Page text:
The ACLU has reported on its blog that its sister organization "MomsRising" has reported that the Law School Admissions Council has denied the request of a nursing mom to take a longer break during the administration of the LSAT, the standard entrance exam to enter law school in the United States.
The ACLU is apparently upset that the LSAC does not consider nursing moms "disabled" and therefore cannot receive special treatment during the LSAT test.
According to the ACLU blog:
"Babies typically eat every two to three hours; if moms are away from their babies and aren’t able to empty their breasts on the same schedule, it causes pain, possible infection, and reduction in milk supply. Without sufficient time to pump, Ashley, and other moms in her position, will become increasingly uncomfortable as the test progresses—a serious distraction that could lead to a lower score, not to mention the health risks."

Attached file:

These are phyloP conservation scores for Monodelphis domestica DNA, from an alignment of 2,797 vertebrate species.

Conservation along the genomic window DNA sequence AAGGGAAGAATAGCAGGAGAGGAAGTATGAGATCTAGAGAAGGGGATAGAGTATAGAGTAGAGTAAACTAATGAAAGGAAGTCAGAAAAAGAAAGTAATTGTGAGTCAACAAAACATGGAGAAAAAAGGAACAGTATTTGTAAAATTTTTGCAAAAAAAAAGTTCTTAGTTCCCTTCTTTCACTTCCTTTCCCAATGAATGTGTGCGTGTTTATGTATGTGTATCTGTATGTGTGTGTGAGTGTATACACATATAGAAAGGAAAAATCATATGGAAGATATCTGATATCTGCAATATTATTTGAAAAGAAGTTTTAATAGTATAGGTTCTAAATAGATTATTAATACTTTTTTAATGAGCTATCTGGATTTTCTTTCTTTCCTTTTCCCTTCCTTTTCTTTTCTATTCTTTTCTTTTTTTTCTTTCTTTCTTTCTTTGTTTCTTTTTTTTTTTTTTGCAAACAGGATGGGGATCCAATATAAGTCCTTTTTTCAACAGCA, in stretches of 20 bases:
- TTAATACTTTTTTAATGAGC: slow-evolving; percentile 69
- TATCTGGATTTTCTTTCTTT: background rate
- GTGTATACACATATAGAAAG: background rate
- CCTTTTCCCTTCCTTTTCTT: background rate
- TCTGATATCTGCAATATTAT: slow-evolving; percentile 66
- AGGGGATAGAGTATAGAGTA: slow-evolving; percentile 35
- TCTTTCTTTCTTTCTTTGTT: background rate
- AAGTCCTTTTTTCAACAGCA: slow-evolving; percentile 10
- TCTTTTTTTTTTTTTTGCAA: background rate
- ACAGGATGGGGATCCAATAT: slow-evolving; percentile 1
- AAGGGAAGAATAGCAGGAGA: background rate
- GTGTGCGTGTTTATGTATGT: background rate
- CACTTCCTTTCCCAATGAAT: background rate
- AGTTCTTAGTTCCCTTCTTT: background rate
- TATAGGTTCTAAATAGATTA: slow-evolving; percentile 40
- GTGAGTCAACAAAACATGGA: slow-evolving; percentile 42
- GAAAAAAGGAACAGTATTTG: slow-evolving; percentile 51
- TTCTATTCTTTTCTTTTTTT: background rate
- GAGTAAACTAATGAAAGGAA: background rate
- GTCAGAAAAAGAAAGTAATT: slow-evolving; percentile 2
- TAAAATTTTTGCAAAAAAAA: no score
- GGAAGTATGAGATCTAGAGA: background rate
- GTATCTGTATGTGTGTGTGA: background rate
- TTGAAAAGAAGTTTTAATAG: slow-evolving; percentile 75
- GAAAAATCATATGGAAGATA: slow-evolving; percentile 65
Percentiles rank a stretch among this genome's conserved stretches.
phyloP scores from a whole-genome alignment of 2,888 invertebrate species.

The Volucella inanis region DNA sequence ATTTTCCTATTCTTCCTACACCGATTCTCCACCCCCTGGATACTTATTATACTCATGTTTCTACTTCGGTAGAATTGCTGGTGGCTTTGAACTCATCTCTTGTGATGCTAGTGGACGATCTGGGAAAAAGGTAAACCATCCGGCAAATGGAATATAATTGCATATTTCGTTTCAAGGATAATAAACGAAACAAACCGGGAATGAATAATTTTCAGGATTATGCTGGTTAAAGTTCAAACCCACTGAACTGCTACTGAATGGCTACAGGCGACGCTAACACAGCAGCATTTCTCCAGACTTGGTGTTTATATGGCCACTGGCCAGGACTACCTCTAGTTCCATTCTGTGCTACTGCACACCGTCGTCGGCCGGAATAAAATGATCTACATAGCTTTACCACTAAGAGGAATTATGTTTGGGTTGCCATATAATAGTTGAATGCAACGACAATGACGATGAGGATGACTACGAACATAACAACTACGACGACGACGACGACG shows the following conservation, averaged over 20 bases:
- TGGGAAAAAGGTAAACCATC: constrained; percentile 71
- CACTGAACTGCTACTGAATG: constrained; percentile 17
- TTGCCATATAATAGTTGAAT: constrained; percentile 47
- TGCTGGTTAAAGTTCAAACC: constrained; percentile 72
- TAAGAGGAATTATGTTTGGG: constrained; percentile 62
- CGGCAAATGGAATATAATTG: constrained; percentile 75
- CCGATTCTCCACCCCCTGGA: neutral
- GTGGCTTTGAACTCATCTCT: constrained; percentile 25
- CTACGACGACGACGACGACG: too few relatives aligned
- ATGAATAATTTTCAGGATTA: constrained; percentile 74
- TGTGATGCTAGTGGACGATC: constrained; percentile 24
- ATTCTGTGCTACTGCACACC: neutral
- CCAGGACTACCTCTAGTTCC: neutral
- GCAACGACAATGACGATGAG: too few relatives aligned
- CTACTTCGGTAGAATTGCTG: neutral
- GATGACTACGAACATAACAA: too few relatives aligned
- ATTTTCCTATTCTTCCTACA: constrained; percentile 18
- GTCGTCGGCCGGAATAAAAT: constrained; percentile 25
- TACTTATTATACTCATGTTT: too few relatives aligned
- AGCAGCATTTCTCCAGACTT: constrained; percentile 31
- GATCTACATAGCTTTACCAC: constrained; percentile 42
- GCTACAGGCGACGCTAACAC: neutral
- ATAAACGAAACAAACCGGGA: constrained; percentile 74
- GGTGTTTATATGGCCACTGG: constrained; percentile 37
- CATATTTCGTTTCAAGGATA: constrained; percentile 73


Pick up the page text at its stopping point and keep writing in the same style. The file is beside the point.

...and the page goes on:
However, as many professional moms who have had to pump know:
1. A freezed reserve of breast milk builds up almost involuntarilly during the early months after birth;
2. A "relief" pump can be done within the standard 15 minute LSAT break time (even while peeing :).
3. If a college graduate who voluntarily got pregnant, then decides that law school would be a great idea when their baby is an infant, can't cry about the voluntary circumstances that they are under.
4. Nevermind the men. The women you work with after you graduate law school will eat you alive with that attitude.